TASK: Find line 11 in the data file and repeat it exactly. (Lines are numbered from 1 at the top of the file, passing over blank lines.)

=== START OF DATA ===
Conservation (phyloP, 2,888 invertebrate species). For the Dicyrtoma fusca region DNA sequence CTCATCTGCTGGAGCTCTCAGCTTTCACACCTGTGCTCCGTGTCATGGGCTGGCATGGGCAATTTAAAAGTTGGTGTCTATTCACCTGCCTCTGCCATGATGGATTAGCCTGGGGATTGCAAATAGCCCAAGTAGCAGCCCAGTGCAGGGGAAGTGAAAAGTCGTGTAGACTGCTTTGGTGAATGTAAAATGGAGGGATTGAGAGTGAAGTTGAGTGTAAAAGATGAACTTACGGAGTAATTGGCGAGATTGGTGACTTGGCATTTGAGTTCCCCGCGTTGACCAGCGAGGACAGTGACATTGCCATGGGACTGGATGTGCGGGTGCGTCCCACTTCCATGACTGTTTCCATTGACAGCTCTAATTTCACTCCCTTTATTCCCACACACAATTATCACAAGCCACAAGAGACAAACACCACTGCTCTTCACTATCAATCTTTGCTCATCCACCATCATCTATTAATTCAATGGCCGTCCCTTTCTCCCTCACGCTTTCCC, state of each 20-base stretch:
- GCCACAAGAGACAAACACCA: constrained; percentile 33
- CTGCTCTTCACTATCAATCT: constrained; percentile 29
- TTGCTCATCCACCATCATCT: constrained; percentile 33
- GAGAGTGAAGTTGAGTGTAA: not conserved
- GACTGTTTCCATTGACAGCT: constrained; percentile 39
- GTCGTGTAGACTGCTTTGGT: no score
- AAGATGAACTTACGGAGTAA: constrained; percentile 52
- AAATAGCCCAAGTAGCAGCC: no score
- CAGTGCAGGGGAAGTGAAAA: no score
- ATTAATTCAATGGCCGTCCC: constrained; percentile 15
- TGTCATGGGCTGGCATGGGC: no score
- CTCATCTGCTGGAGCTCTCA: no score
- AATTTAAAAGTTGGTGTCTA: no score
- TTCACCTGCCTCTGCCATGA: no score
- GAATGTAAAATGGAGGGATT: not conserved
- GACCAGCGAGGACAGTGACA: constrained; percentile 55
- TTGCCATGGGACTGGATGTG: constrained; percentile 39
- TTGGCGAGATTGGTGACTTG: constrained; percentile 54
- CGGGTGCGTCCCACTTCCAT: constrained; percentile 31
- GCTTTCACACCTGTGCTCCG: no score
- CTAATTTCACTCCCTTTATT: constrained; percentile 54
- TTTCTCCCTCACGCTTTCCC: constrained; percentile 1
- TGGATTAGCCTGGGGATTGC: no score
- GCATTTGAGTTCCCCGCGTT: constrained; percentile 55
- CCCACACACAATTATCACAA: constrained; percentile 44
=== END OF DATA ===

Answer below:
- ATTAATTCAATGGCCGTCCC: constrained; percentile 15